We are also extremely pleased with the early success of our Hola! Churros brand, with sales growing 43% this quarter and a healthy 37% year-to-date. As America's No. 1 producer of Churros, we see significant near- and long-term growth opportunities of our branded products with major U.S. food distributors, as well as the QSR, fast casual and retail channels.

We expect to launch the Hola! Churros brand in our retail channel in 2023 with the first shipments to commence in September. Finally, while the second quarter was a seasonally slow period for Dippin' Dots, we've made significant progress expanding into new channels and positioning the business for a very strong summer. The Dippin' Dots team worked quickly to install freezers in over 290 Regal theaters and plans for additional locations in the third quarter. The team also secured a test with AMC theaters and another theater chain, which plans to be in 200-plus locations in the back half of the year.

We have a strong pipeline of opportunities as we leverage the breadth of our customer base and execute our cross-selling strategy. In terms of product innovation, we continue to find new ways to leverage the combined power of our brands by recently launching an ICEE branded Cherry and Blue Raspberry ICEE Dippin' Dots flavor in March. This new product is Dippin' Dots' best product launch ever, exceeding the best by over 40% unit growth. Also, we continue to evaluate Dippin' Dots branded frozen novelty products for retail channel.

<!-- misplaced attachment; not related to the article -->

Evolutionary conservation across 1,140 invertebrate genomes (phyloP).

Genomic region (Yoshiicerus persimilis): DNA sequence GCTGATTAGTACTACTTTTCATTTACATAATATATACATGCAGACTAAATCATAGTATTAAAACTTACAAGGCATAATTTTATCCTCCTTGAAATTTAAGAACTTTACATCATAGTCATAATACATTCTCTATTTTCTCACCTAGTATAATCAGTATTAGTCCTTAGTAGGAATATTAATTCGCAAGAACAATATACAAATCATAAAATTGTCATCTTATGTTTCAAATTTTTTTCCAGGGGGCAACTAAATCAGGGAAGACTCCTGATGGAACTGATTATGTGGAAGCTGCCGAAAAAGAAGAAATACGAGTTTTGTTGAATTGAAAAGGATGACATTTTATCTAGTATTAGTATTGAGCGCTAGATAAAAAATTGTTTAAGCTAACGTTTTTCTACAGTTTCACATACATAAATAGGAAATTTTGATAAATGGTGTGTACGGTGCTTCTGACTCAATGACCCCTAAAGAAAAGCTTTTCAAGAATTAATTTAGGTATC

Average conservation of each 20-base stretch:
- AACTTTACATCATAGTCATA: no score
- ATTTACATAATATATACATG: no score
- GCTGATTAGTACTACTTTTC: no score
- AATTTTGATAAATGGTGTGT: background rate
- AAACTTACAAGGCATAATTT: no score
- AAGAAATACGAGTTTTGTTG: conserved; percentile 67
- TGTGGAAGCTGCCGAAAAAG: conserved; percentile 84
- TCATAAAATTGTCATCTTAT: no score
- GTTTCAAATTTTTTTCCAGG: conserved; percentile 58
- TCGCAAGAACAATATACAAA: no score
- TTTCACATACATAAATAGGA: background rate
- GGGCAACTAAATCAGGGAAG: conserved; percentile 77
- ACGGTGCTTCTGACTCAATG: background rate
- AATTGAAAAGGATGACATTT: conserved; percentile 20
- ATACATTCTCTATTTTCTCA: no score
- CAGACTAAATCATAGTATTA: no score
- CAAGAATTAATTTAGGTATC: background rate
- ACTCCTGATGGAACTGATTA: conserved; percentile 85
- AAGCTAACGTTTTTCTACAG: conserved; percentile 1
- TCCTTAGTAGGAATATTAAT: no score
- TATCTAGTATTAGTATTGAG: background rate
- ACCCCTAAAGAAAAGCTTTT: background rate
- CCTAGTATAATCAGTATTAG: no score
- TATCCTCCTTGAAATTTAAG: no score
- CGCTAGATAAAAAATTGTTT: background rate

Turning to our operating initiatives. We have taken a number of actions over the last couple of years to increase efficiency and expand our capabilities to grow this business. Operationally, we continue to expand our production capacity and now have five new automated lines supporting growth opportunities in churros, pretzels and frozen novelties. A sixth line will be added in Q3.

This added capacity supports our aggressive plans to grow sales of our core products. In addition, we are completing the geographic optimization of our distribution and warehousing network by consolidating to a handful of locations, including three new state-of-the-art distribution centers. The first RDC will open in June in Terrell, Texas, while the other two are expected to come online later this year and early next year. The opening of these new RDCs will allow us to go from 30-plus shipping locations to somewhere between six and eight strategically located facilities and will significantly reduce our reliance on third parties for storage and logistics management.